Lesson 2: Reversing the Rhetoric of Reverse Racism

14. Student feedback at the end of semester was positive overall. And several made the comment on their evaluations that the subject had been relevant and useful to them in different and unexpected ways. Having said this, however, being confronted with critical whiteness theory when many students expected to learn about ‘Aboriginal culture’ as well as being required to record their responses in diary-form was personally and politically confronting for some. This was partly because theorists like Aileen Moreton-Robinson and Irene Watson address their readers not as ‘native informants’ but as subjects with intimate knowledge of white Australian institutions and dispositions. Some students reacted defensively to this intellectual interpellation, attempting to dispossess these Indigenous theorists from the ground of knowledge by presenting them as the hostile and emotional subjects of ‘reverse racism’. In various class discussions I was struck by a powerful but never explicitly articulated sense that the perceived crime of ‘reverse racism’ on the part of Indigenous and other people racialised as non-white was an even greater offence than white racism itself. As teachers and active researchers we need to generate new pedagogical strategies to deal with the emergence of a defiant form of white subjectivity, which is injured by the very idea of racism.

15. There were about ninety students in the class with a variety of different backgrounds and the research diary task explicitly encouraged them to relate the topics to their own experiences of Australian identity and migration. To my knowledge , there was one Koori, a large number of Anglo and other European-Australians, some Indian and Asian-Australians as well as a sizeable chunk of exchange students from the US including Armenian-American and Korean-American. There were also some students from the middle-East including Afghanistan and Lebanon and there was one student from Rwanda. The majority of the students were women, with men making up around 20%. A handful of students also identified as ‘lesbian’, ‘gay’ or ‘queer’.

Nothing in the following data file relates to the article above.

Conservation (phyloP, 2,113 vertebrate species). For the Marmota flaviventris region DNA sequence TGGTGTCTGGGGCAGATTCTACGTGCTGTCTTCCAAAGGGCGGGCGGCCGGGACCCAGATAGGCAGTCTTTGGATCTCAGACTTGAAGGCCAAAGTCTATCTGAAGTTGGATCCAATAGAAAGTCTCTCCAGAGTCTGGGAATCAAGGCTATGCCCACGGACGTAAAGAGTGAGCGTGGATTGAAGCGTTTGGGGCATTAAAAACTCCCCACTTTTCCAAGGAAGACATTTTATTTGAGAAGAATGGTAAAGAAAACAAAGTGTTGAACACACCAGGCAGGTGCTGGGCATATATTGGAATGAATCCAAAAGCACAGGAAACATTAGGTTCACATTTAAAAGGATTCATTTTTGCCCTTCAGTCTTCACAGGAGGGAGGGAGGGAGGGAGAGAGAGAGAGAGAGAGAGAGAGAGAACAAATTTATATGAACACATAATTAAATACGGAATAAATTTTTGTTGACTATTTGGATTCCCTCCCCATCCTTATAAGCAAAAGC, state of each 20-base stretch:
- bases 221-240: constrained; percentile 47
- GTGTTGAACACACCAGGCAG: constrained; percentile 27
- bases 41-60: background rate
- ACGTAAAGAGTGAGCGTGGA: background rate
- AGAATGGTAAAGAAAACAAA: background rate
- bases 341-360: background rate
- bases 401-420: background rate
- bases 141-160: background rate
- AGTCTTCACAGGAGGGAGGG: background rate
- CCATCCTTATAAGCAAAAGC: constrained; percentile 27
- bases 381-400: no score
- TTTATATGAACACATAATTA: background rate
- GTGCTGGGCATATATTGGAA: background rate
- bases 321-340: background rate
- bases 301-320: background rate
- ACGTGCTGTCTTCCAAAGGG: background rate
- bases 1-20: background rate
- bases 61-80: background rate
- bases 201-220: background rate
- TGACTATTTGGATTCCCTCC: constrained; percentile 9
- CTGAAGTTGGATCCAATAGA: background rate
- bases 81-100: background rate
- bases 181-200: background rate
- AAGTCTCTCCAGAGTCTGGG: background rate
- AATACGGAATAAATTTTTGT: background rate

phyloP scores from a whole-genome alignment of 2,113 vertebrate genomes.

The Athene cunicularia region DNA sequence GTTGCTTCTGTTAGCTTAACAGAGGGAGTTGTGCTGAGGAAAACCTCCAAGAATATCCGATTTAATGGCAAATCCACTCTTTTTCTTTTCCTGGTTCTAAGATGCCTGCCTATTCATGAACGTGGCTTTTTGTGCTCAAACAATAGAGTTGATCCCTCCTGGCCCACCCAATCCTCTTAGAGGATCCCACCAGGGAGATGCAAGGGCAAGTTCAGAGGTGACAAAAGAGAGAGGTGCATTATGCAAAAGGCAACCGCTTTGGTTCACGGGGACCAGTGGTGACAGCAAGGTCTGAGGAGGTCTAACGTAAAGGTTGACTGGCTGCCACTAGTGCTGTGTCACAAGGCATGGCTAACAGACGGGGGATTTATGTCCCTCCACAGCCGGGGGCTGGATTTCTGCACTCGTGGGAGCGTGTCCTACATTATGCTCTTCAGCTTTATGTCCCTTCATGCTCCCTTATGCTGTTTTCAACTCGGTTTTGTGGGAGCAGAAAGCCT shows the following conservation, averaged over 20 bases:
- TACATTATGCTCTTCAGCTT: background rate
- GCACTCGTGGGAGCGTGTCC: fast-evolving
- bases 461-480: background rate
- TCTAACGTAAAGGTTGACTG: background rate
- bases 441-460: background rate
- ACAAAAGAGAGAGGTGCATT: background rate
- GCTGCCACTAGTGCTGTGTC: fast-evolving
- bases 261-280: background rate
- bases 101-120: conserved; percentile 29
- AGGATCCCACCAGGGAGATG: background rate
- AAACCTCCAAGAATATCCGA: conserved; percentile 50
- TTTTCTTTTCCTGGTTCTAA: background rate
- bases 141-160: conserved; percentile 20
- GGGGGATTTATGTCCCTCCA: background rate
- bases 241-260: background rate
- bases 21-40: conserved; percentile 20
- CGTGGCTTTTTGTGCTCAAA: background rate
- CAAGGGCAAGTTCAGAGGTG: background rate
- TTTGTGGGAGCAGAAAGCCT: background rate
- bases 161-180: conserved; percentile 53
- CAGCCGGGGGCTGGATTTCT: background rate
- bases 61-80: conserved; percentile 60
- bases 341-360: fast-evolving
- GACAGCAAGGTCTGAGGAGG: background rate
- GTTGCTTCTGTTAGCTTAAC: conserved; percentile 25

16. A big challenge for me was learning and teaching how to disarticulate whiteness from a reductive kind of identity-politics, which in recent years has become the subject of endless polemics about ‘political correctness’. So rather than focusing on identity per se I had to keep bringing the focus to bear on the processes through which individuals identify with and invest in patriarchal white sovereignty (Moreton-Robinson, 2003b). Drawing on Sara Ahmed’s work on mis-recognition and ‘passing’ (Ahmed 2000, 129) we were able to examine some of the reasons why I might mistake a 4th generation Asian-Australian student as ‘Asian international student’ or an Indigenous student as a ‘white Australian.’ Rather than posing the question of whether these examples render me more or less racist than the next white person, my concern was to highlight why such mis-attributions happen and why they matter. So it was important to demonstrate that everyday processes of racialisation affect my own professional and personal practices as much as those of my students. As I will go on to argue, the capacity of whiteness theory to function critically in the classroom was undermined precisely to the extent that I fell into performing the role of the anti-racist white teacher, which maps closely onto the subject position identified by Moreton-Robinson as ‘middle-class white woman (2000).